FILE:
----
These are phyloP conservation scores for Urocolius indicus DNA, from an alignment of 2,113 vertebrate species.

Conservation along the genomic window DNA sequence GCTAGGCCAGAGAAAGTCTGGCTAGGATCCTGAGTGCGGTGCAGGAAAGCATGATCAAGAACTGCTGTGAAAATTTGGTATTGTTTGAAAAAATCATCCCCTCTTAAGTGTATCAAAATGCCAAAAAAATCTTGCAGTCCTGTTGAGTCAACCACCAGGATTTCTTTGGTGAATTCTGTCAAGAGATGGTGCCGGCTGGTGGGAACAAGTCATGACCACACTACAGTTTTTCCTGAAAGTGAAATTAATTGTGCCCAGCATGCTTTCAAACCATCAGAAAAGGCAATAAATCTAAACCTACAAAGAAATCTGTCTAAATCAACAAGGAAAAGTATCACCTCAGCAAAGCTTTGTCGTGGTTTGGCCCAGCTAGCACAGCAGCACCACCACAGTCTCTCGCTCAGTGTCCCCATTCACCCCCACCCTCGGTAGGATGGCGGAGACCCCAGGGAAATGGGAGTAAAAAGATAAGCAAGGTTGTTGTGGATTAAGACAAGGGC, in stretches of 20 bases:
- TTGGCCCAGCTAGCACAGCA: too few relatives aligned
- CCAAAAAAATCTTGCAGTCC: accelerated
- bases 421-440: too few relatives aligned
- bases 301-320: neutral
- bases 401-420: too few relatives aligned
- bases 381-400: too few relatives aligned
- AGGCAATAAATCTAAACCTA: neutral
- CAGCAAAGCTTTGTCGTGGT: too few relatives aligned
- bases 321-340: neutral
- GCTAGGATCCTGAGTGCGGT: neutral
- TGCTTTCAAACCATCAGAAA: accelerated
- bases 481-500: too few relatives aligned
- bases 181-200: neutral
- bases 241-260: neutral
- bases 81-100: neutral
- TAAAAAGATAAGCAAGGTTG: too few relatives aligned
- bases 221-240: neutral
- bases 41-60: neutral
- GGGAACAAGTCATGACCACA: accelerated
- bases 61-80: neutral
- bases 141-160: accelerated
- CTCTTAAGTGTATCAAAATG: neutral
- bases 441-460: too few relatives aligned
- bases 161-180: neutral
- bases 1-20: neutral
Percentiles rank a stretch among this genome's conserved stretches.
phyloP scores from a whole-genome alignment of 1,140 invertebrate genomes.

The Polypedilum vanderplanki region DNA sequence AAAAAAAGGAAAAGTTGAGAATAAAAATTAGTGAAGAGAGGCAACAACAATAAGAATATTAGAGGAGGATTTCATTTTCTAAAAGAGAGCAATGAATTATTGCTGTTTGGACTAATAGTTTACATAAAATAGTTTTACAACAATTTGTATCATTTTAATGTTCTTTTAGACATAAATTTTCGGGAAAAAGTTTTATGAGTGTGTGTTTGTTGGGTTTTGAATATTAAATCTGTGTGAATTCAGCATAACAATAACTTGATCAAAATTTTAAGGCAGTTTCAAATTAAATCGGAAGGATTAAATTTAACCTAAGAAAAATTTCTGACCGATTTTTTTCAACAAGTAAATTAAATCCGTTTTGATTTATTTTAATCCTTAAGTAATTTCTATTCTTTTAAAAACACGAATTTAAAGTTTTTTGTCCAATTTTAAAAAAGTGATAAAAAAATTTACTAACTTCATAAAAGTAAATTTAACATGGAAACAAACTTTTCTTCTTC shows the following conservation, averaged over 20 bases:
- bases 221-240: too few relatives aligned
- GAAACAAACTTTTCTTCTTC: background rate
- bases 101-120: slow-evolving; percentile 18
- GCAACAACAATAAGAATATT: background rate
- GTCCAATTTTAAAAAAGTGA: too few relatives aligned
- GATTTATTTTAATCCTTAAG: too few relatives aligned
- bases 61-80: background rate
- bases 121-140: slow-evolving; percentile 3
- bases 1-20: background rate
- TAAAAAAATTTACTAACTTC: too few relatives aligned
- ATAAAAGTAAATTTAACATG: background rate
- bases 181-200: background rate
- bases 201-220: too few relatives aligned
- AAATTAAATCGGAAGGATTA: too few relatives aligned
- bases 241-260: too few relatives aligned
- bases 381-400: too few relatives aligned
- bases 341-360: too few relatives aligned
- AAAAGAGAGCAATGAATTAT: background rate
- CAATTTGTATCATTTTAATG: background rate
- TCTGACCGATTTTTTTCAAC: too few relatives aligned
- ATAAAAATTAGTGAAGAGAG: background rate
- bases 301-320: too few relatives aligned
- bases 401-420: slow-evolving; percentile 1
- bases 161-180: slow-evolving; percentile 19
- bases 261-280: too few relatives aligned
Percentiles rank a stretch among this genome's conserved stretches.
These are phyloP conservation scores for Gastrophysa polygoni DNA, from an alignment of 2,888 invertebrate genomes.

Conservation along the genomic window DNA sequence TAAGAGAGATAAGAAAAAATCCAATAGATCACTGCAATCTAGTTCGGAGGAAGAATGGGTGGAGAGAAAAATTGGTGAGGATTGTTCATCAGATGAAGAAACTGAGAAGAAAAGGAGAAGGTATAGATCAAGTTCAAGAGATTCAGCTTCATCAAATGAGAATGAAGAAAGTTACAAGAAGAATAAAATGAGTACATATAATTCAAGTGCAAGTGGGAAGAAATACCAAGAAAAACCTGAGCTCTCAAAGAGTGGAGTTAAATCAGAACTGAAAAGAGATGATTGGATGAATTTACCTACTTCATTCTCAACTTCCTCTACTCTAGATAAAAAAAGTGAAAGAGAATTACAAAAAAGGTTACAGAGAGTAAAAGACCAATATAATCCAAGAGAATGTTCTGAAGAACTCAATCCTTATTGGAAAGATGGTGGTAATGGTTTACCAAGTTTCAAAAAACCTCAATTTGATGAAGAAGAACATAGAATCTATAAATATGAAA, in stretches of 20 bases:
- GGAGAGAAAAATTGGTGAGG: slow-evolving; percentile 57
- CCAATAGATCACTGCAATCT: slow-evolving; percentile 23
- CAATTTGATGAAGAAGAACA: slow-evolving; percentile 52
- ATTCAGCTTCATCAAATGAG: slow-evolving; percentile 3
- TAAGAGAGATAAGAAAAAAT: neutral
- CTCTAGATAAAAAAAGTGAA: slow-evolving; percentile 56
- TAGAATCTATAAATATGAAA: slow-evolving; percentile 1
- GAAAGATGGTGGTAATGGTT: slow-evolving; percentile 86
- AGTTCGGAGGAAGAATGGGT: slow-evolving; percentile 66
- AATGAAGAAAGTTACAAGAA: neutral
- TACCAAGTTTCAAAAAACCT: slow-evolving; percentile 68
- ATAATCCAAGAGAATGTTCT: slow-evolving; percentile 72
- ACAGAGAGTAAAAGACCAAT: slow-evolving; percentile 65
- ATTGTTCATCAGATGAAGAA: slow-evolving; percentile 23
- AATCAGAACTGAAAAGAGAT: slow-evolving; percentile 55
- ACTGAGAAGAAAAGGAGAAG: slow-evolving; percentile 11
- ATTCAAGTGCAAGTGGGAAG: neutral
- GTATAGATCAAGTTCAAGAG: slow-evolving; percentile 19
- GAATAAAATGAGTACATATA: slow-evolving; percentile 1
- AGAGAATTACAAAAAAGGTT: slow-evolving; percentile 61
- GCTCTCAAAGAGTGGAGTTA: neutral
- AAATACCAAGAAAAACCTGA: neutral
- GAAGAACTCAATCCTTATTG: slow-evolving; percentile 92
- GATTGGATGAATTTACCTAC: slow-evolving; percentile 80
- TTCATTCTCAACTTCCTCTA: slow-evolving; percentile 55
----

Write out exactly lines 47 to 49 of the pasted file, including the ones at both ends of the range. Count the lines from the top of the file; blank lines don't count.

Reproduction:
- bases 341-360: too few relatives aligned
- AAAAGAGAGCAATGAATTAT: background rate
- CAATTTGTATCATTTTAATG: background rate